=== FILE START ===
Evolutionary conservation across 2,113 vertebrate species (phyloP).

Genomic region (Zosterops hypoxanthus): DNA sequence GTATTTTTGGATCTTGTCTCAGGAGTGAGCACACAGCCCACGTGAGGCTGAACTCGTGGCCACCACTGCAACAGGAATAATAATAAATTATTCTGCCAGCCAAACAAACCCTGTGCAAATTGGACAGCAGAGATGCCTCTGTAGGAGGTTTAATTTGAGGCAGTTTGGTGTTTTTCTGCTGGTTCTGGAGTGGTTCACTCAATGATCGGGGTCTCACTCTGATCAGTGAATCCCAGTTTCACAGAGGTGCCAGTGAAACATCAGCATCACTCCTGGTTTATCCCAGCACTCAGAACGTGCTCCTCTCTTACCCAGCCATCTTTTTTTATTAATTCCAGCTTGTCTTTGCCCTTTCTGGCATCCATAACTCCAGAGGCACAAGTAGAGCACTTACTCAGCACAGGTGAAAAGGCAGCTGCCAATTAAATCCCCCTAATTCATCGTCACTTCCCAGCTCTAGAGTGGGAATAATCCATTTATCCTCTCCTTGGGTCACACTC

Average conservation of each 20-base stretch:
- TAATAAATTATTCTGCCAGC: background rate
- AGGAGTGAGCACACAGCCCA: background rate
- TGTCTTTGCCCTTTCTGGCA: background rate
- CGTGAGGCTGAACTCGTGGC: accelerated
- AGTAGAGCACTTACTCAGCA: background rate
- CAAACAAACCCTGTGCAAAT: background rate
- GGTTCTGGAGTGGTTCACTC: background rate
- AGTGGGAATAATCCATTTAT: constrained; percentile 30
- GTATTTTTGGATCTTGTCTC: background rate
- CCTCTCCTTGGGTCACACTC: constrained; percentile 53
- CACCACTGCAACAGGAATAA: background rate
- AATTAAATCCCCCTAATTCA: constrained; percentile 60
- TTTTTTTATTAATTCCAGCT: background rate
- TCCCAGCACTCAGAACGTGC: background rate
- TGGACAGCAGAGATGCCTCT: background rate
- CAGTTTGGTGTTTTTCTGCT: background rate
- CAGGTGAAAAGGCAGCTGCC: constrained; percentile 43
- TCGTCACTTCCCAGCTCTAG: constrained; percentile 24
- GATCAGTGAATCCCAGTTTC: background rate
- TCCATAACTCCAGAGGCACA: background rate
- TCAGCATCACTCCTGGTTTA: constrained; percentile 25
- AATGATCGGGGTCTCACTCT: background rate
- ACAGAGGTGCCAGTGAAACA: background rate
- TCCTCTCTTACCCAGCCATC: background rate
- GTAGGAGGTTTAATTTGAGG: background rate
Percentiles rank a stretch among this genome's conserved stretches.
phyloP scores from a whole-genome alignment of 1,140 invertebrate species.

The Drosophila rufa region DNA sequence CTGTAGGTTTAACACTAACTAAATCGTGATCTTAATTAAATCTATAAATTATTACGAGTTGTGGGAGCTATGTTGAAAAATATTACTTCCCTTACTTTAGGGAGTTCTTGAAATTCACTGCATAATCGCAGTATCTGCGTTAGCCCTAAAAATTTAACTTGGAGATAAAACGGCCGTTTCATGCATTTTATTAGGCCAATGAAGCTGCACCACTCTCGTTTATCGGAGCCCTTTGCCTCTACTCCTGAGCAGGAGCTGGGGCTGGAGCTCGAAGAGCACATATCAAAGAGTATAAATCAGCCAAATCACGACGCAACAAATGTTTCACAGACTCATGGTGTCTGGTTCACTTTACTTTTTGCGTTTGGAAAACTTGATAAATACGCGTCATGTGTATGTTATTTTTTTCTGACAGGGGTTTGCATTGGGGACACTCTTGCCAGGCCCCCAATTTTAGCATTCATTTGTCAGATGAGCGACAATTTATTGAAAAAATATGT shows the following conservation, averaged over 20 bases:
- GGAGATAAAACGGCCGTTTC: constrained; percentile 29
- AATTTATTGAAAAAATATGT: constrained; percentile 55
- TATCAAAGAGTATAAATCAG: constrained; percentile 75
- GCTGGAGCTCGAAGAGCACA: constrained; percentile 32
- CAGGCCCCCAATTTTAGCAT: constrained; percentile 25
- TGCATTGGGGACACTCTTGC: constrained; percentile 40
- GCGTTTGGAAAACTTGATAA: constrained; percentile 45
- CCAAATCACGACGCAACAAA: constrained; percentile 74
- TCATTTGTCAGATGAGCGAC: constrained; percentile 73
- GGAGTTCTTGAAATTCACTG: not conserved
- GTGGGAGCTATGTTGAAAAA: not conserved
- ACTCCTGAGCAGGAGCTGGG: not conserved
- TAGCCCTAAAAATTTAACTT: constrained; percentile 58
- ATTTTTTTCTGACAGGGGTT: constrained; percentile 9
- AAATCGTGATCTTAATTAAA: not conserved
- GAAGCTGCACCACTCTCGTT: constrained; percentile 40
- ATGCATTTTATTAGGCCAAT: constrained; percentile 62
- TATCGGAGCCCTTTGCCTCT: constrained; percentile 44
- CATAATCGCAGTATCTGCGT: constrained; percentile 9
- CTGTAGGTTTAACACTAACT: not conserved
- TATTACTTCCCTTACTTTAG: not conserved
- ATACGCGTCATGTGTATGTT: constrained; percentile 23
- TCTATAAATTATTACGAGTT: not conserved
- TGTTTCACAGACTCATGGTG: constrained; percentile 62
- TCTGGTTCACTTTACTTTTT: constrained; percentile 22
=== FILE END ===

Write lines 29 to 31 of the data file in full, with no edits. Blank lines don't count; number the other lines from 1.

Percentiles rank a stretch among this genome's conserved stretches.
phyloP scores from a whole-genome alignment of 1,140 invertebrate species.

The Drosophila rufa region DNA sequence CTGTAGGTTTAACACTAACTAAATCGTGATCTTAATTAAATCTATAAATTATTACGAGTTGTGGGAGCTATGTTGAAAAATATTACTTCCCTTACTTTAGGGAGTTCTTGAAATTCACTGCATAATCGCAGTATCTGCGTTAGCCCTAAAAATTTAACTTGGAGATAAAACGGCCGTTTCATGCATTTTATTAGGCCAATGAAGCTGCACCACTCTCGTTTATCGGAGCCCTTTGCCTCTACTCCTGAGCAGGAGCTGGGGCTGGAGCTCGAAGAGCACATATCAAAGAGTATAAATCAGCCAAATCACGACGCAACAAATGTTTCACAGACTCATGGTGTCTGGTTCACTTTACTTTTTGCGTTTGGAAAACTTGATAAATACGCGTCATGTGTATGTTATTTTTTTCTGACAGGGGTTTGCATTGGGGACACTCTTGCCAGGCCCCCAATTTTAGCATTCATTTGTCAGATGAGCGACAATTTATTGAAAAAATATGT shows the following conservation, averaged over 20 bases: